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City explored alternatives to rate hikes

When the City Council adopted utility rate increases in May, a repeated question we heard was: Have you considered other alternatives? The answer is yes, quite a few. And the following are just a few examples.

Debt: Some claim that debt is a viable alternative to raising rates. However, it’s not really an alternative. That’s because we would have to raise rates anyway — not only to qualify for a loan, but also to pay it back.

Furthermore, a 2010 ballot initiative requires voter approval for any debt above $1 million. And that approval couldn’t happen until 2017 at the earliest. Moreover, approving only a few million would barely put a dent in the $100-plus million needed over the next decade.

Still, debt can be a useful tool. And now that we’ve raised rates sufficiently to actually qualify, it’s probably worth exploring further to militate against future rate increases. But given the vocal opposition in public comment and the millions more in interest we’d have to pay, it remains to be seen whether debt makes sense and, even if so, whether voters would approve it.

Solar revenue: Others have urged us to use solar lease revenues rather than raising rates. However, most existing solar revenues are already spoken for, currently paying over one-third of our general fund budget ($8 million to $10 million annually). So if we instead deflected those funds to utility projects, we’d have to find other revenue sources to pay for general services and programs. Robbing Peter to pay Paul doesn’t work.

Nevertheless, if solar revenues increase over time, we can certainly examine whether it makes sense to use some of those increases to help defray utility costs.

Capital improvement fund: Twenty percent of the city’s land sale and lease revenues (including solar) goes into the capital improvement fund. With voter approval, we can then use those funds in a variety of ways as they become available, including for utility projects.

Ballot questions approved in 2014 and 2015 authorized us to do just that. And by voting yes again this November, you can authorize use of capital improvement plan funds to pay the existing raw water line debt, thereby freeing up even more money in the utility fund for badly needed utility projects.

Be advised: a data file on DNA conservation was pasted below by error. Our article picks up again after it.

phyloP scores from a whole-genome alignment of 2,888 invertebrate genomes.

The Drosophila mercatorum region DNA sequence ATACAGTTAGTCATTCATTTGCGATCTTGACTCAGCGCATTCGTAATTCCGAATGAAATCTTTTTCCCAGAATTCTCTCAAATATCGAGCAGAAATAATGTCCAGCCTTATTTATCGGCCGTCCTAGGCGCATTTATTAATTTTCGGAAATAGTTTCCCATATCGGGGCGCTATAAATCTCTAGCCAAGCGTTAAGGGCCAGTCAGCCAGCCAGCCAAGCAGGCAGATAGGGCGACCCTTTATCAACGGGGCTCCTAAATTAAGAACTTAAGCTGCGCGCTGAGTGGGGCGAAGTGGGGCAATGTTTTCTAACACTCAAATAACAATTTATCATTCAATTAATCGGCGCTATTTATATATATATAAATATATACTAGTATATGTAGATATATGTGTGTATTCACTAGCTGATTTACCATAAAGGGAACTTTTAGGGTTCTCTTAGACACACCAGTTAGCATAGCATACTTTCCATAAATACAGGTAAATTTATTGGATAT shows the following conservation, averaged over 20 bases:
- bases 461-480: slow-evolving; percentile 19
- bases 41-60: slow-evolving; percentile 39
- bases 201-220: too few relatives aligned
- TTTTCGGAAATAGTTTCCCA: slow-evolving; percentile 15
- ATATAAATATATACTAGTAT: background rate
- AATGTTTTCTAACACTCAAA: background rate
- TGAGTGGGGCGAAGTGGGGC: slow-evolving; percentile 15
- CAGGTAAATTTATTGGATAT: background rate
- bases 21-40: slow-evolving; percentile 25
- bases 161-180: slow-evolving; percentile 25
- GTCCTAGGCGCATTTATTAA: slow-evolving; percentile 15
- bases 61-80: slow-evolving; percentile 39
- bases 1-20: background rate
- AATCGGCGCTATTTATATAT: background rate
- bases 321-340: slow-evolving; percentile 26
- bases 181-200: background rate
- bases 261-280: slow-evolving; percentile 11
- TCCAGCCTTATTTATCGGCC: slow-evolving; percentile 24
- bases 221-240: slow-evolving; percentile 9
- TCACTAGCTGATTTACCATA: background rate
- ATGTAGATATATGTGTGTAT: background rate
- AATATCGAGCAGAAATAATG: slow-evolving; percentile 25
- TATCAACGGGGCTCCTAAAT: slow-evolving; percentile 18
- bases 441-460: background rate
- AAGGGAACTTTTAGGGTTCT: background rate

Golf course land sales: You also approved two past ballot initiatives authorizing use of proceeds from the sale of land near Boulder Creek Golf Club for utility infrastructure needs. As you might expect, those approvals also helped us keep rate increases lower than they otherwise would have been.

It appears city staff is still on track to send at least some of that land out for bid later this year, and the resulting revenue, though modest compared to our overall utility needs, will nevertheless be a welcome help as it trickles in over the next few years.

Cash on hand: Because, in part, of our conscious decision to accelerate debt payments, last year’s utility fund balance was up significantly from prior years and is expected to end relatively high again this year. So it appears that at least a few million dollars will be available to kick-start some utility projects even before rate increases begin.

We obviously need to keep a prudent amount in our operating and reserve accounts to cover ongoing cash flow needs and unexpected contingencies. But once we’ve determined a reasonable amount to keep in reserve, our only remaining task will be figuring out how best to spend the surplus. And that’s a nice luxury to have.

Other: The list of other potential funding alternatives is probably as limitless as our imaginations and might include developer funding and grants, for instance. But it remains to be seen whether any such prospects will become viable opportunities over time. We are constantly exploring the possibilities and encouraging others to help us find creative solutions.

In closing, I want to assure you that the current City Council members remain committed to exploring these and other alternatives going forward. I stand firm in my belief that the future of Boulder City is a very bright one. With your help and support, I am supremely confident that together we will find sensible solutions.

Rod Woodbury is mayor of Boulder City. He has been serving on the City Council since 2011 and is the president and managing shareholder of his law firm, Woodbury Law.

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